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Sex cult leader sentenced to 120 years for child exploitation, sex trafficking and racketeering

If you've watched HBO's documentary The Vow, you're familiar with Keith Raniere. The 60-year-old founded and ran NXIVM (pronounced "nexium"), a sex cult that masqueraded as an expensive, exclusive self-help group, but which appears to have served as a way for Raniere to get his rocks off while controlling and manipulating young women.

Raniere was convicted by a jury in July of 2019 of a host of crimes that include racketeering, sex trafficking, and sexual exploitation of a child, according to CNN. On Tuesday, he was handed a sentence of 120 years in prison by a federal court in Brooklyn. U.S. District Judge Nicholas Garaufis also forbade Raniere from having any contact with NXIVM associates and fined him $1.75 million for his crimes, which Garaufis described as "cruel, perverse, and extremely serious."

The Daily Beast described the bizarre NXIVM cult as "an ultra-secretive organization that preached personal growth through sacrifice" and that had amassed an estimated 17,000 members since it started in 1998. Raniere was a charismatic leader who used the lure of the organization to indoctrinate women, pressure them into have sex with him, and engage in various forms of abuse. In a disturbing twist, the organization was largely run by women, and five of them—including Smallville actress Allison Mack and heiress to the Seagram's fortune Clare Bronfman—were charged along with Raniere, some pleading guilty to the racketeering and forced labor charges.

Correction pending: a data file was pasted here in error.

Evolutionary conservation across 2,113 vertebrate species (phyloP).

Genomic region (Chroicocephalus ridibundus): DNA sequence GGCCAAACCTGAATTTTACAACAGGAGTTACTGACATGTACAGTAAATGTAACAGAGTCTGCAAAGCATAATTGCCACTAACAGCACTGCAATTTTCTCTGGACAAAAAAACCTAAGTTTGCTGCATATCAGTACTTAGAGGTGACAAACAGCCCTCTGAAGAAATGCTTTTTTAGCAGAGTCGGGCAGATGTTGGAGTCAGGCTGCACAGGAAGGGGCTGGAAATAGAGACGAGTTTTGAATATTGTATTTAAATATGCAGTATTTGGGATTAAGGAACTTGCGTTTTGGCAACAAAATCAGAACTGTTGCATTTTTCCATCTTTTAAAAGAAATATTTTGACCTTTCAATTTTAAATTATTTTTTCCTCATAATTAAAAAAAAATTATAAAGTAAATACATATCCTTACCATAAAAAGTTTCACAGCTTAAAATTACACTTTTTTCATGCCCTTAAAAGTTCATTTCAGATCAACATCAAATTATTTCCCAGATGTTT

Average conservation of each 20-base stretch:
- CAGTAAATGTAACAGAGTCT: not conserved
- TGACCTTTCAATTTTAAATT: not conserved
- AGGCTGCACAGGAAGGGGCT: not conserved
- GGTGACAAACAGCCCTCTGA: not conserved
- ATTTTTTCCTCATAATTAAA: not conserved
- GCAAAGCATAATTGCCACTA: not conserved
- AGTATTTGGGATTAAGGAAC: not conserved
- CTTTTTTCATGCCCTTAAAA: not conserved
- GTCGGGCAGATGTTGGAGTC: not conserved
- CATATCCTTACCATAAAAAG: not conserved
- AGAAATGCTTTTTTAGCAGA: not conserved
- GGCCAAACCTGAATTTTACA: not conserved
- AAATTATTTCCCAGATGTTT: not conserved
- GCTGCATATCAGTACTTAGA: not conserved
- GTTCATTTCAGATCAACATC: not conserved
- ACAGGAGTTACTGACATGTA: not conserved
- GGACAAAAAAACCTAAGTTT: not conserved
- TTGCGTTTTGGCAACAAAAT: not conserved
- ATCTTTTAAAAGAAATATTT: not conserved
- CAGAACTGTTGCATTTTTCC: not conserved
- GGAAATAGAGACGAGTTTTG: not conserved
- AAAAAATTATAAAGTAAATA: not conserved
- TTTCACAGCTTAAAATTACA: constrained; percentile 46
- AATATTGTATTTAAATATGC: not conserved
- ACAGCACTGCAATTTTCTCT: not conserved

More than a dozen victims either spoke out or issued statements at Raniere's sentencing, including a woman who was just 15 years old when Raniere began having sex with her—or more accurately, raping her, based on her age. She said psychologically and emotionally manipulated her, leading her to cut herself off from her family. He also took nude photos of her, which led to his child pornography charge.


"While he hid our sexual relationship from others, he explained it to me by telling me that I was very mature for my age. And I know now that it was false—I was a child," her victim impact statement read. "He used my innocence to do whatever he wanted with me—not just sexually but also psychologically."